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Driving-Dependent, Living Independent
Today's seniors are more dependent on cars, travel further by car and use public transportation less. Most older Americans live in low-density areas where driving is highly essential—30 percent reside in central cities, 44 percent live in the suburbs and 26 percent make their home in rural areas. And more and more seniors live alone, responsible for their own transport.

"There's been a focus on what we do with older drivers in our aging society and keeping older motorists driving as long as possible," notes David Harkey. "But we can't wait until older motorists are unable to drive and then look at how to change things."

The situation looks grim for older persons who become unable to drive. Neighborhood streets increasingly transform into high-speed arterials. Streets have become less friendly to seniors and other pedestrians. Citizens over the age of 65 continue to have the highest pedestrian fatality rates.

Thanks to a lack of reliable public transit and streets that are easy and safe to cross and walk along to nearby destinations, many seniors who do not drive must depend on families, neighbors, friends or expensive taxi services for rides—or remain homebound.

Thinking ahead, younger seniors like Ina Evans have already made walking and public transit a part of their daily lives, combining these modes of transport with driving. But it's up to designers and engineers to help instill these habits by designing proactively to accomodate the natural changes brought on by aging.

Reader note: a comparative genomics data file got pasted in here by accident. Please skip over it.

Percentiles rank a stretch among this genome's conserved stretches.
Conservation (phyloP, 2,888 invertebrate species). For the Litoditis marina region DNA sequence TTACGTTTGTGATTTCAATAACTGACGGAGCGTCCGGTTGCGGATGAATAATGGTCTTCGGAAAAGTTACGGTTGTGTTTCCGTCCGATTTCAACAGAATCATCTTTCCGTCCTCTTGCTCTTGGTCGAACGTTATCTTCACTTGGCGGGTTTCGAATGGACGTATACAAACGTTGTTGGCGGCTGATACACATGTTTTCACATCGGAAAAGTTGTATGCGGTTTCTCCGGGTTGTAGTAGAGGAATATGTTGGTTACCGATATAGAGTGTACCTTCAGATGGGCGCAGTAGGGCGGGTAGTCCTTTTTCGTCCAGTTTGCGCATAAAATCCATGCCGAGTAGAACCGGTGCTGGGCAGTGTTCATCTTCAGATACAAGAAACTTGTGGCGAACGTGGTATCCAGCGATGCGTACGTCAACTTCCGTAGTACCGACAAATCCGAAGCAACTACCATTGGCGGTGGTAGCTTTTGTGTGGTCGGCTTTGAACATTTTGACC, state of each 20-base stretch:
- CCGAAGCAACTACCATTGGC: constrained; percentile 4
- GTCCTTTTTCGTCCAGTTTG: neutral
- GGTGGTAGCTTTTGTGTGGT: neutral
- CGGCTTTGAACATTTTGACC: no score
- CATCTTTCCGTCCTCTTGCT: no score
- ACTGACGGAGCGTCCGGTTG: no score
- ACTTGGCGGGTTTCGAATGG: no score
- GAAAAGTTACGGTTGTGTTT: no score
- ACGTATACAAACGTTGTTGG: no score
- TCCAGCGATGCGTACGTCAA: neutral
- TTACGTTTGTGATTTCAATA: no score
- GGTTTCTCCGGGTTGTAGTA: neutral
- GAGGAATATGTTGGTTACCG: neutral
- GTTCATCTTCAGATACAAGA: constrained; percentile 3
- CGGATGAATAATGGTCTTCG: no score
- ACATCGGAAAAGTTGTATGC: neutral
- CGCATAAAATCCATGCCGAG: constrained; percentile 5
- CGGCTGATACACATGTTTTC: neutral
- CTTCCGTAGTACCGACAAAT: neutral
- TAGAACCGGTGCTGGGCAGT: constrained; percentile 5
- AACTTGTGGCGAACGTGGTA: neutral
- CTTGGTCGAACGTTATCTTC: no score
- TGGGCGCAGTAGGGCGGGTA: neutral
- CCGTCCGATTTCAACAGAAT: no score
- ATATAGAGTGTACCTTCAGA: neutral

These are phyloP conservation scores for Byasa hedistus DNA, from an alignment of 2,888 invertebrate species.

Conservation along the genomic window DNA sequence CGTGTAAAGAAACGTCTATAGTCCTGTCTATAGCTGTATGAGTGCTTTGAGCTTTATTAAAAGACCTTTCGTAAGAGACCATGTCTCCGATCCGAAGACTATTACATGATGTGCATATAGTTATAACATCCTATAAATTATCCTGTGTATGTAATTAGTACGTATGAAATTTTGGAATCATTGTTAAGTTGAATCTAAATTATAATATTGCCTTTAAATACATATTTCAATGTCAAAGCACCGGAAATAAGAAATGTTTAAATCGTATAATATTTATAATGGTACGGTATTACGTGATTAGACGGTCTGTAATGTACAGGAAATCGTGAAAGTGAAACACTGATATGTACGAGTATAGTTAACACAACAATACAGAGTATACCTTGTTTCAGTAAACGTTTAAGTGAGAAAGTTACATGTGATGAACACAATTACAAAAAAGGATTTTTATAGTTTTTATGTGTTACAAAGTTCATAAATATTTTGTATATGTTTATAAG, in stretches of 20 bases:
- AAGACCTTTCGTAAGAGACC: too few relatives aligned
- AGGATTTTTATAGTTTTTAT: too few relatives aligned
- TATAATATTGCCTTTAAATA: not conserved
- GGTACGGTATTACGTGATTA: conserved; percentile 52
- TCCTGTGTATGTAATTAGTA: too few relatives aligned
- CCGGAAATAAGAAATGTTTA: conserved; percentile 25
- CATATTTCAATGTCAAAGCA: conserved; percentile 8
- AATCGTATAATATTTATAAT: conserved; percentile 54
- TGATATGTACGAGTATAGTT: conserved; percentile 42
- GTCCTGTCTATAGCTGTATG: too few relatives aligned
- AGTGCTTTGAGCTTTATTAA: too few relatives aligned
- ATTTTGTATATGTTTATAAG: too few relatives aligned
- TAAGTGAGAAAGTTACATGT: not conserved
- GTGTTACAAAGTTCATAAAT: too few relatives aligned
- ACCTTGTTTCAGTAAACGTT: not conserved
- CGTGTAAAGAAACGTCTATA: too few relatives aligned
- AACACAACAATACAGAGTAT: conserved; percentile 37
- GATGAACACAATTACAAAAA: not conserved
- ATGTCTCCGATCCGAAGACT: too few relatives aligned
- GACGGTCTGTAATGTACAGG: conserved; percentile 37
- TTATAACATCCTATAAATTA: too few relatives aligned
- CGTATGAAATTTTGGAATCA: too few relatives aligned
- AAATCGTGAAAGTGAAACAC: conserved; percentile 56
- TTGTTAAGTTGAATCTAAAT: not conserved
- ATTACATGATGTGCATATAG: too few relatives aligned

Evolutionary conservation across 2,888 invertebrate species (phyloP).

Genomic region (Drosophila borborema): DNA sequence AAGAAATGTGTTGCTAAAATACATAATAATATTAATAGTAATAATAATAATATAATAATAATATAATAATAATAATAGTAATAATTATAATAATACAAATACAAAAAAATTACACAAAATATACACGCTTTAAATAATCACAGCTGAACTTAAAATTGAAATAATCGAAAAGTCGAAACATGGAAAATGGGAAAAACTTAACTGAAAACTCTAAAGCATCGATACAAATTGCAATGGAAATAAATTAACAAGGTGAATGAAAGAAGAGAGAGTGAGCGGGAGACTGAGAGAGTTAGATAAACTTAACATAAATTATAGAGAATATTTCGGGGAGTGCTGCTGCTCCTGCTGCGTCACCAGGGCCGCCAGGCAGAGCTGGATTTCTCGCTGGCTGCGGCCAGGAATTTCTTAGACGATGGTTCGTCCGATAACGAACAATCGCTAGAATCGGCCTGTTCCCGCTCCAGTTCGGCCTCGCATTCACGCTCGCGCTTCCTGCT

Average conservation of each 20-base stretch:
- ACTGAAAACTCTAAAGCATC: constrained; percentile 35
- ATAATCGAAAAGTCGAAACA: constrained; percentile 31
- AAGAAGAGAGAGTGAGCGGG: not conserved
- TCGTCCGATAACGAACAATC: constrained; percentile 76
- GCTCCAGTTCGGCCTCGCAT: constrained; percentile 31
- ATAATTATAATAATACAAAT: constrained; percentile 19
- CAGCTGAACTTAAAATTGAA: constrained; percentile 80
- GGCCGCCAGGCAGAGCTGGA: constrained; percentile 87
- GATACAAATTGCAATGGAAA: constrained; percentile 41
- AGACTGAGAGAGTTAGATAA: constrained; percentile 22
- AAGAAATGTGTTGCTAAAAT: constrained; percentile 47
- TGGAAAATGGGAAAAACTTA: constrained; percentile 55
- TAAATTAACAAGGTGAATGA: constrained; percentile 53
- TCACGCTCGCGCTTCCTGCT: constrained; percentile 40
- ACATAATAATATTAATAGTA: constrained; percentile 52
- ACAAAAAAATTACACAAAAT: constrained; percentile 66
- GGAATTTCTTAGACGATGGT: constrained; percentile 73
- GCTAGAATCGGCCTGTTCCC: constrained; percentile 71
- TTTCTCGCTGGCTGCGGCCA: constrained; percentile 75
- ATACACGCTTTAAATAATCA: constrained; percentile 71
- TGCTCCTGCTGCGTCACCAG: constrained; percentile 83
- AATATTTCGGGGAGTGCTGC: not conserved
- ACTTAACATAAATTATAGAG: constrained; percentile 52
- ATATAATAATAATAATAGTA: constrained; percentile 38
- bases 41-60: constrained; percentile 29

"If we try to improve design for seniors too late it's not successful. Routines are in place that become very hard to break," Harkey says. "When seniors reach the age where driving is no longer an option, they should have already learned to also use other modes of transportation and made a habit of using them. They'll be healthier for it, too."

Effects of Aging
Since the days of Peter Pan, people all over the world have been searching for the proverbial Fountain of Youth. Today we try to postpone the aging process with exercise, make-up, plastic surgery, special diets and supplements, and—if you're Michael Jackson, sleeping in pressurized oxygen chambers. Certainly older Americans are more health-conscious than ever before. But we can't put off aging forever. When designing for the older generation, engineers must consider a whole range of conditions.

In general, the aging process causes a deterioration of physical, cognitive, and sensory abilities. According to researchers at the Federal Highway Administration, the NHTSA, and the University of North Carolina Highway Safety Research Center, problems experienced by older pedestrians can include in varying degree:
    • Decreased visual acuity, poor central vision, reduced ability to scan the environment

    • A reduced range of joint mobility

    • Reduced ability to detect and localize different sounds

    • Reduced endurance

    • Reduced tolerance for extreme temperature and environment

    • Decreased agility, balance, and stability

    • Inability to quickly avoid dangerous situations

    • Slower reflexes

    • Excessive trust that other motorists will obey traffic laws

    • Impaired judgment, confidence, and decision making abilities

What's more, seniors are more likely to experience restrictive disabilities than other age groups. In 1994-5, 52.5% of the elderly reported having one or more disabling conditions. And disabilities take a heavier toll on the very old. Nearly three quarters of the over 80 population reported having one or more disabilities.

next page:  New technologies, curb designs, and refugee areas...

Designing for the Visually Impaired

Within the visually impaired community and the transportation policymakers, there is plenty of dissent regarding pedestrian design.

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